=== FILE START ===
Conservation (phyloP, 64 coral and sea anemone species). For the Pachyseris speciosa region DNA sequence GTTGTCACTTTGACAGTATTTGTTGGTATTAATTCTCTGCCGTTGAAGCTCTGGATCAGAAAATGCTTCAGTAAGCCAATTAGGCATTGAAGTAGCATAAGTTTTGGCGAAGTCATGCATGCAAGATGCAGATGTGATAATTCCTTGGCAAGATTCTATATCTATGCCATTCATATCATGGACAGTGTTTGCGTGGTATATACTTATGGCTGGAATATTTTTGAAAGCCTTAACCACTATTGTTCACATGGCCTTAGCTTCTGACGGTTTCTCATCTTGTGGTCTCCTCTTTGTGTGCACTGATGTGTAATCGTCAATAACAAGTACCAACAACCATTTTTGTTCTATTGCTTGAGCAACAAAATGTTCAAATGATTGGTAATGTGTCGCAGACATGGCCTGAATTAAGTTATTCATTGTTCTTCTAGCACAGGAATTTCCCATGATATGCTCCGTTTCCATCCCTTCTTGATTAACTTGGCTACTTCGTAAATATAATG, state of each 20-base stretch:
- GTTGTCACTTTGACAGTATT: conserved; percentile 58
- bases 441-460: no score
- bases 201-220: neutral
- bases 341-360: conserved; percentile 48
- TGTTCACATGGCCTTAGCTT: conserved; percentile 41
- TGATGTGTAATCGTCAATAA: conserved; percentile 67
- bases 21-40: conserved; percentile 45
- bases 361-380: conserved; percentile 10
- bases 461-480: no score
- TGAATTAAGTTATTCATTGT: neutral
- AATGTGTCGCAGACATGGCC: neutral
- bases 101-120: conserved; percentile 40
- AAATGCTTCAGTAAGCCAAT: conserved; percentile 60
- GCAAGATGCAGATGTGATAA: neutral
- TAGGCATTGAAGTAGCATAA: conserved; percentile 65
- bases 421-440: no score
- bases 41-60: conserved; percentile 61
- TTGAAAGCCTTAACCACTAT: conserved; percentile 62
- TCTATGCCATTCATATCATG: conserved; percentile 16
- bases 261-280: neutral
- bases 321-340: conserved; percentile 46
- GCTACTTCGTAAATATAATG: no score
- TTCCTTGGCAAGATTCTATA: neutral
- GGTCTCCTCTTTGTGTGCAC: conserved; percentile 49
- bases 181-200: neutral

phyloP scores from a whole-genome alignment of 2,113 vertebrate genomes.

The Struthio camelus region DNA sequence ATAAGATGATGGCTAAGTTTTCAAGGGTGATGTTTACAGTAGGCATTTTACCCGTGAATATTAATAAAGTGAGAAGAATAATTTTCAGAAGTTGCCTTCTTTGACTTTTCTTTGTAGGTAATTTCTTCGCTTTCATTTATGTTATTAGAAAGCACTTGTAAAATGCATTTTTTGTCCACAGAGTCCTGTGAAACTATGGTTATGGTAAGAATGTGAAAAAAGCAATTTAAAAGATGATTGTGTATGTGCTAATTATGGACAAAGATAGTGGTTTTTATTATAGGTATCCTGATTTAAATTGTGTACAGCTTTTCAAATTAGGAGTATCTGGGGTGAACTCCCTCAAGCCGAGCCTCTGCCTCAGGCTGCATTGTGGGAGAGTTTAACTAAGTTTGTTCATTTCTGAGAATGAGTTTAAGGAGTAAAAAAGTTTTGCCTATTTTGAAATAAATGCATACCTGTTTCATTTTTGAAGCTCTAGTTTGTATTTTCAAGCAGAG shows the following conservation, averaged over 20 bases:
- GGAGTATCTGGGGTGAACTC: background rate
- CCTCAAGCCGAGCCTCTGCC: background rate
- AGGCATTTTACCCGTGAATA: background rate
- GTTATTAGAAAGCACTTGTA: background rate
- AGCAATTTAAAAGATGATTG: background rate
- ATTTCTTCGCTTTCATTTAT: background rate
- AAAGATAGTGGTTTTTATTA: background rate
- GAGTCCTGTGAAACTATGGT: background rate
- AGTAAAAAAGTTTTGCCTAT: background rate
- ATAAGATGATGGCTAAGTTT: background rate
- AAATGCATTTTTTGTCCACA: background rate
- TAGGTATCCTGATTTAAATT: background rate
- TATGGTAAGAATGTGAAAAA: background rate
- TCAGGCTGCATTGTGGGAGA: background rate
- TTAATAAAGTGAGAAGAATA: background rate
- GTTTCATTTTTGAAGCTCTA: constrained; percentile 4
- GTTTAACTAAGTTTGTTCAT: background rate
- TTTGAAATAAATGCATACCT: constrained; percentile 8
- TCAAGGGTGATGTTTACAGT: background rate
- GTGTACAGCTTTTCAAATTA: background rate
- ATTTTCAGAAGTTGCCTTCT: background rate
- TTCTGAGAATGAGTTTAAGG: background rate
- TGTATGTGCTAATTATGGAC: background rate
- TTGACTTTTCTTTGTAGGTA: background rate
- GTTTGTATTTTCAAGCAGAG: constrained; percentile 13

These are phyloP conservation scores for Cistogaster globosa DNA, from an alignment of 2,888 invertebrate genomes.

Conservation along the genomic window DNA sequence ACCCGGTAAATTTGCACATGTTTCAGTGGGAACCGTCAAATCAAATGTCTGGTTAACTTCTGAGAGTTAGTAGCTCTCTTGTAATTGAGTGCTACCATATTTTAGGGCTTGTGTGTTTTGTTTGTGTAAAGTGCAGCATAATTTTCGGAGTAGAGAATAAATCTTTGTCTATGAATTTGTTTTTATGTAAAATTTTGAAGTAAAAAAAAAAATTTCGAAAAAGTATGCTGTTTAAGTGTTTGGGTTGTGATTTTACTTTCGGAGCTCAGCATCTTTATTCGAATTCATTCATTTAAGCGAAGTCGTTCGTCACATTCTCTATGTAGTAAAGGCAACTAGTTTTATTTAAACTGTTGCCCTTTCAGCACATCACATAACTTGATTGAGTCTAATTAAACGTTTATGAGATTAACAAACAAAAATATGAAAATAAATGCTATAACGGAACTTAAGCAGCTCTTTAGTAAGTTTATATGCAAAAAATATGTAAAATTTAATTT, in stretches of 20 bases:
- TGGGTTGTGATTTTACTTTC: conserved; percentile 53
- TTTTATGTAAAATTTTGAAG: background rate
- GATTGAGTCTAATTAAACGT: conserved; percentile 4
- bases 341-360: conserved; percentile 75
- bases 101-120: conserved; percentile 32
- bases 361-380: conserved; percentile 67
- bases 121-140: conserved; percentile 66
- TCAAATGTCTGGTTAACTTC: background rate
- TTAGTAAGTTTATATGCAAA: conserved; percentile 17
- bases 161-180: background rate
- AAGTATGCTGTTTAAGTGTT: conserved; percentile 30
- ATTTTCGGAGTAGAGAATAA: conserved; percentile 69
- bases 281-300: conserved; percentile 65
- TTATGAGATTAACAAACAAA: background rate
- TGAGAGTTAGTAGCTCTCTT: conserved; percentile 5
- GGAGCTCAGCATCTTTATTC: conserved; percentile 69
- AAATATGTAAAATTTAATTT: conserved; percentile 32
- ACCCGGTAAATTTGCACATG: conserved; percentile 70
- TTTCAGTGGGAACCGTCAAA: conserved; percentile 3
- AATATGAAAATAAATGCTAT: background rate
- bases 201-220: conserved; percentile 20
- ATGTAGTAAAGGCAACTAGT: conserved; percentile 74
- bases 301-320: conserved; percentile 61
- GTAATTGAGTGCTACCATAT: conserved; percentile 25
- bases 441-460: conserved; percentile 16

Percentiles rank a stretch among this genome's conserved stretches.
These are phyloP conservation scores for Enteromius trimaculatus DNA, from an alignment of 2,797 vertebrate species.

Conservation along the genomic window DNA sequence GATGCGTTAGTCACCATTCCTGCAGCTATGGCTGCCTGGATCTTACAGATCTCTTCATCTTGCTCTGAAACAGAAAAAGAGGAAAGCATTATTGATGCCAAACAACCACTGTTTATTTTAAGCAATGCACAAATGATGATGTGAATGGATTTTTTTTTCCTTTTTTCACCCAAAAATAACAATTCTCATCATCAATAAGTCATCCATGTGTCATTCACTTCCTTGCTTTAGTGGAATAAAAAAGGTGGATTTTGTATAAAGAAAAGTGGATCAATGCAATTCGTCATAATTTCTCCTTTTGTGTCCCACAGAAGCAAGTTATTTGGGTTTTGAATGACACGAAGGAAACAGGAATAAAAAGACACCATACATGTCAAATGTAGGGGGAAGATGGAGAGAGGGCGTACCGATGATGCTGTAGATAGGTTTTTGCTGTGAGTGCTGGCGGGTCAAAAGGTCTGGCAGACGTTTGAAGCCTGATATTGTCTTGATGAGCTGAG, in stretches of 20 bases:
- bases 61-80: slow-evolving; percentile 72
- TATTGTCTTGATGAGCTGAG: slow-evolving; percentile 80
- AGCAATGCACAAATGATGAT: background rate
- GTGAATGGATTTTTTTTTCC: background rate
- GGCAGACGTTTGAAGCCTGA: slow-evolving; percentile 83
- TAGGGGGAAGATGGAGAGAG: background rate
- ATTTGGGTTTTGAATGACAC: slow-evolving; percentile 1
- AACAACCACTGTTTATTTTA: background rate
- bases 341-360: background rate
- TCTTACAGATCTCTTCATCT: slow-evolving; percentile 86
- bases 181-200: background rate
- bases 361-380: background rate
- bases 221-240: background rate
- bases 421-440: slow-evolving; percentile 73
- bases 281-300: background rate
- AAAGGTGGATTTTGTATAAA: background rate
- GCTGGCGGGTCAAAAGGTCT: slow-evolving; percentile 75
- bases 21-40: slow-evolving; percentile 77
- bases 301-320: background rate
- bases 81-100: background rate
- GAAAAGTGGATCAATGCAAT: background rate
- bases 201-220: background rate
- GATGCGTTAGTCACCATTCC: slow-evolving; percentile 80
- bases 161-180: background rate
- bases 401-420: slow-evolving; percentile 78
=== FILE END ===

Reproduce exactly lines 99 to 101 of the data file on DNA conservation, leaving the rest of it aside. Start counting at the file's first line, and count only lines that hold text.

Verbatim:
- AAAGGTGGATTTTGTATAAA: background rate
- GCTGGCGGGTCAAAAGGTCT: slow-evolving; percentile 75
- bases 21-40: slow-evolving; percentile 77